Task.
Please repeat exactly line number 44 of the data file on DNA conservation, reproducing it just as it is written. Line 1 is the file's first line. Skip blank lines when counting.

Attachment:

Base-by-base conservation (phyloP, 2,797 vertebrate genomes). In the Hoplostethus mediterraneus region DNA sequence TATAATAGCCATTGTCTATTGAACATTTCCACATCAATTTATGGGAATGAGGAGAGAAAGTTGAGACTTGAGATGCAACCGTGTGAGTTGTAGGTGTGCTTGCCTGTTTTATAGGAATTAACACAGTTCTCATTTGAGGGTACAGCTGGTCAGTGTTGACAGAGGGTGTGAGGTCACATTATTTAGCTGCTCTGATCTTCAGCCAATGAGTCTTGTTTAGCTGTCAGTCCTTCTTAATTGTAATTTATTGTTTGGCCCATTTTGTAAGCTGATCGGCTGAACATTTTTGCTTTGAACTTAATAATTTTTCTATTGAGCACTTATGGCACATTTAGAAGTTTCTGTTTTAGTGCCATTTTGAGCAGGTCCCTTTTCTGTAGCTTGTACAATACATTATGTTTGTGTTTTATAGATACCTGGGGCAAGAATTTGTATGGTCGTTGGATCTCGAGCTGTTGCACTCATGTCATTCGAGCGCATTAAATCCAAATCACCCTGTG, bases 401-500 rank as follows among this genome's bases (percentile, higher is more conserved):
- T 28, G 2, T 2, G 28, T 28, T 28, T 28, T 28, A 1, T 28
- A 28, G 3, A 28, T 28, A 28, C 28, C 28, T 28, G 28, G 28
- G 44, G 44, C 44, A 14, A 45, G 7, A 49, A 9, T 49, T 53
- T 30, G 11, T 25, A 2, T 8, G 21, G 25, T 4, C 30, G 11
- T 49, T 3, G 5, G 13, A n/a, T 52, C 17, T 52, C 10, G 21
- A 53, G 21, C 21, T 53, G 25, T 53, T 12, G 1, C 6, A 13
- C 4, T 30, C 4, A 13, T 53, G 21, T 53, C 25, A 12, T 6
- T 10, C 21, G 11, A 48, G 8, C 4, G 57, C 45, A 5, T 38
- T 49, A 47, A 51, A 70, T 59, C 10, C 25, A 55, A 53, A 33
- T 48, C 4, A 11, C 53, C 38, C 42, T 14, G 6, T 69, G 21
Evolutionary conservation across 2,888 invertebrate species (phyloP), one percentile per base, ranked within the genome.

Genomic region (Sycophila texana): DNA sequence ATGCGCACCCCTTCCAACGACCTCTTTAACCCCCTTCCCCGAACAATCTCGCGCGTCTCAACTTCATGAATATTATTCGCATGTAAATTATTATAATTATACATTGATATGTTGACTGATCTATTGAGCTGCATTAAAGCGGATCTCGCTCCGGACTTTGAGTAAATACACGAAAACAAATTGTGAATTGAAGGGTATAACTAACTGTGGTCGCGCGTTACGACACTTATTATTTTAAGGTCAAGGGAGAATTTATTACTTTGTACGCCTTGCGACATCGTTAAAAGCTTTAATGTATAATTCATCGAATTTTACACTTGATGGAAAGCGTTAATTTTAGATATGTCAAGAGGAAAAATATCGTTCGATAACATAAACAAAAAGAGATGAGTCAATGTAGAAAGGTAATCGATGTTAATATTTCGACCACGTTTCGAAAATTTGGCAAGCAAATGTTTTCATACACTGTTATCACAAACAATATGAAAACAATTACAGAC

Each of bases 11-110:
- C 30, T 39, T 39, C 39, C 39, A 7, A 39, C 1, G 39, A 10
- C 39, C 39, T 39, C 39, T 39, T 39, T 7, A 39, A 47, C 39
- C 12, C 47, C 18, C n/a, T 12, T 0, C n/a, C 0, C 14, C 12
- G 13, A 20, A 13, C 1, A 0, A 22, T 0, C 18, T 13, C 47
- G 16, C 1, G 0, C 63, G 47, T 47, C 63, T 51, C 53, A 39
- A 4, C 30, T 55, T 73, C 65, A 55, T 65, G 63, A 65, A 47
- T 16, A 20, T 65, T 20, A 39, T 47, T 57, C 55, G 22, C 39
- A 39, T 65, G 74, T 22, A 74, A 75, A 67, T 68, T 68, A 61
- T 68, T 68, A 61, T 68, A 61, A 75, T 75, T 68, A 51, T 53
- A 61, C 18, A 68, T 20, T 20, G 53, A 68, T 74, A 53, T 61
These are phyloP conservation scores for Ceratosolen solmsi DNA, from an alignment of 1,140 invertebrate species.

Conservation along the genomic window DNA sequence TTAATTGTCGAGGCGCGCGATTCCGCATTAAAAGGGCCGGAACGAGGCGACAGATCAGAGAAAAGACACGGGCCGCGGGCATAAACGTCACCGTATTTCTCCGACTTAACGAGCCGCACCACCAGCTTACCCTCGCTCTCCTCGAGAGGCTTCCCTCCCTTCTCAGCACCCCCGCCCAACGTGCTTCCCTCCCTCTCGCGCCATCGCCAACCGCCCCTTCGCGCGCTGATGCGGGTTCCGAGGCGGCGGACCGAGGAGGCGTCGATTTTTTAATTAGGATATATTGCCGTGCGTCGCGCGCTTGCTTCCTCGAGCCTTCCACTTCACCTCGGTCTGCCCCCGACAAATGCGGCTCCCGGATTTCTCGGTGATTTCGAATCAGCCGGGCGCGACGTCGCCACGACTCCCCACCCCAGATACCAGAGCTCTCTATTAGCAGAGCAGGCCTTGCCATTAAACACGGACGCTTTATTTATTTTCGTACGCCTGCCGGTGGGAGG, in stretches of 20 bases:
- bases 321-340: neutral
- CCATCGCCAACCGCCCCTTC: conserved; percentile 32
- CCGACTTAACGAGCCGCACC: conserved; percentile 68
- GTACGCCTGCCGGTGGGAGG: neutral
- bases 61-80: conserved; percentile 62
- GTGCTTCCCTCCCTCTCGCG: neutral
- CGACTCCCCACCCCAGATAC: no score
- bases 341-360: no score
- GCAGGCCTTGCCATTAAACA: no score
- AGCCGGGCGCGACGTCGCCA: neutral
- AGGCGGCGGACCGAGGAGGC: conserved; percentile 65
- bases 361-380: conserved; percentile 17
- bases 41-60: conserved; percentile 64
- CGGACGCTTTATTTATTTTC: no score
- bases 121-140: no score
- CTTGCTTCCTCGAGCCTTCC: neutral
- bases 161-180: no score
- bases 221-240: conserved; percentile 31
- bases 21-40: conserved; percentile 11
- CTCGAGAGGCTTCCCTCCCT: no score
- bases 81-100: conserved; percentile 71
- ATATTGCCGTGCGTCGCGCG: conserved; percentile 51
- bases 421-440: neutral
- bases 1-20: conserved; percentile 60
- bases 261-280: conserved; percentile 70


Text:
- bases 221-240: conserved; percentile 31